Users must take steps to protect their desktop, laptop, and mobile devices from compromise either by external individuals or members of the university community. Users must utilize secure operating systems and software and modify default installation passwords and configurations to minimize vulnerabilities. It is the user’s responsibility to ensure that security patches are promptly installed on their laptop, desktop and mobile devices, or to ensure that an Information Service Provider has installed these patches. Users must cooperate with and avail themselves of any central services providing support for and/or review of these activities.

Remote access

Many personal computer operating systems can be configured to allow access across the Internet and other networks. Users must ensure their systems are configured to prevent unauthorized access.

Log off

Users must log off of applications, computers and networks when finished. If computers are located in secure locations, users may not leave without locking office doors, regardless of the time they anticipate being away. Public terminal users must also log off when completing their session. The use of boot or start-up passwords is required where unauthorized users may have physical access to computers. When leaving the computer unattended for any period of time, users should utilize the computer lock function (i.e. Ctrl+Alt+Delete for Windows, Ctrl+Shift+Power for Macs) which requires a password to unlock the computer prior to continuing usage.

Virus and malicious code protection

Users must ensure that their personal computers employ mechanisms that protect against viruses and other forms of malicious code which may be distributed through email or the web. Users must have anti-viral software loaded on any device used to access the university’s network from off-site. To ensure that virus protection remains effective, individuals must install new versions as they become available.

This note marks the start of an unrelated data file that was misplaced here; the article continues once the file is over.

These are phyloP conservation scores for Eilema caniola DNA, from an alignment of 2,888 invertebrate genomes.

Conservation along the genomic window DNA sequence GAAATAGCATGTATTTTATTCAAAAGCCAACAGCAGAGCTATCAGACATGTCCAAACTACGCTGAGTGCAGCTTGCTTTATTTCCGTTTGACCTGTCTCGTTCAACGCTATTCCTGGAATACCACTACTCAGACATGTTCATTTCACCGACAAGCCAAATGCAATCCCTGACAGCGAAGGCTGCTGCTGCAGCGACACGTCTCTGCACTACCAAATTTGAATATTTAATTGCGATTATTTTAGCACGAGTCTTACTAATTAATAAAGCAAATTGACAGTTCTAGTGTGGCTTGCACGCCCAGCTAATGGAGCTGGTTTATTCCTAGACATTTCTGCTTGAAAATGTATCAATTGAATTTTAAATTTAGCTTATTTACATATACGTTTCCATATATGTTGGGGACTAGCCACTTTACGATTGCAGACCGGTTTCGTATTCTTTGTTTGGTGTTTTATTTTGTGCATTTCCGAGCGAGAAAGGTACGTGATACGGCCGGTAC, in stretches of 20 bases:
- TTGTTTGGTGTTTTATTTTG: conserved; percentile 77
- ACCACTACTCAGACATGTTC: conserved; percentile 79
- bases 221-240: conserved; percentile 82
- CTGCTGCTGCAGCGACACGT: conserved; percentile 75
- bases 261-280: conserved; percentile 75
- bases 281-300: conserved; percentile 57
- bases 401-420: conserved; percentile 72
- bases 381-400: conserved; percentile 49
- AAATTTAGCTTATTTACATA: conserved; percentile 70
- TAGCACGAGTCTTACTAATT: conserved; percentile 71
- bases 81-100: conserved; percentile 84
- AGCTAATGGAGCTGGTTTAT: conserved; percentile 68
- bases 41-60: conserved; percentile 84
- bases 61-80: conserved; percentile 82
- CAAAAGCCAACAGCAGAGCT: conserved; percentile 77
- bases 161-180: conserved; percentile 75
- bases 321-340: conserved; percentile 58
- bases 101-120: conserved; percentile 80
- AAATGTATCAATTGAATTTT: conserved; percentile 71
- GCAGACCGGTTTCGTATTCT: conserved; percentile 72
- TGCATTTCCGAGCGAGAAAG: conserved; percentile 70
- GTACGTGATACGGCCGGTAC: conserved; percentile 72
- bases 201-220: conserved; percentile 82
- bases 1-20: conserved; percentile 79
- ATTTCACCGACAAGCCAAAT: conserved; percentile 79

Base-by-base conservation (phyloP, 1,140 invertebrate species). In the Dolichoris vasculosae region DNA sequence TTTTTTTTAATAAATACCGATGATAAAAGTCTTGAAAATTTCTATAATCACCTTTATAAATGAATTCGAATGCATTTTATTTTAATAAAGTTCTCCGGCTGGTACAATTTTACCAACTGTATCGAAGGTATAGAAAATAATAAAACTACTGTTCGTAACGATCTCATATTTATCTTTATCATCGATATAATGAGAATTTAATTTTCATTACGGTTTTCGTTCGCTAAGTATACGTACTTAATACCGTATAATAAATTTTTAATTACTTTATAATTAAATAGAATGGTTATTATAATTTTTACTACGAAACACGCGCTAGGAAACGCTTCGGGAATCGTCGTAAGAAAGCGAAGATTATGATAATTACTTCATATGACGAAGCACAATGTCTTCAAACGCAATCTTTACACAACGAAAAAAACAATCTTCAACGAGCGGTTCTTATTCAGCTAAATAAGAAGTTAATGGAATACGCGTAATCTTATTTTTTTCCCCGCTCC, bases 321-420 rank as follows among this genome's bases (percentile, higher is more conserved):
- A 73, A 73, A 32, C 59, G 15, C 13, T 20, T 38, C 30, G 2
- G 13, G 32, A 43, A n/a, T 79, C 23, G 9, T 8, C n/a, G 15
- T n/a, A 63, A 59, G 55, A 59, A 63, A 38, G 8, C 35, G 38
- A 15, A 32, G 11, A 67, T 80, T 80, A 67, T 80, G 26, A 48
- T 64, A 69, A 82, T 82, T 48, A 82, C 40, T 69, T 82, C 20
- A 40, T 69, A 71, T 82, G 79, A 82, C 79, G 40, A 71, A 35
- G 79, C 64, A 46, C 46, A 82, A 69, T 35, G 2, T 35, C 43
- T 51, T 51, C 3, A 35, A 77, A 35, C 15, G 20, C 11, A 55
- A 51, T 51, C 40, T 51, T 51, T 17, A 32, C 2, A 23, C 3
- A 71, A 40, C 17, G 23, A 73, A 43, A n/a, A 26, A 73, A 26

Because no anti-viral software is effective against all viruses, users must exercise caution when opening email or downloading files from the Internet. Users should not open unexpected or suspicious attachments and should configure word processing, spreadsheet, and other applications to require user confirmation before macros, scripts, or other executable enclosures are opened. Confirmation should be granted only if the source of the file is known or trusted.

If a virus is detected, it must be immediately and completely eradicated before email or files of any sort are sent to other users. After contamination is eliminated, individuals who may have been sent infected files must be informed by telephone or other non-electronic means. All potentially infected files, including those stored on network servers and backup media must also be examined for infestation and treated accordingly.

Backups

Backups and record retention must comply with the university’s records retention policy. Information stored on personal computers and not easily replaced must be copied to removable media to protect from loss. Backup copies should be made regularly and maintained in a different physical location to protect against loss from flood, fire or theft. Care should be taken to store media under environmentally appropriate, secure conditions and should be periodically refreshed.

Incident handling and reporting

Users must report suspected compromises of information resources, including contamination by computer viruses, to their managers and per the university’s Incident Response Procedure on the same business day that they become aware of the compromise.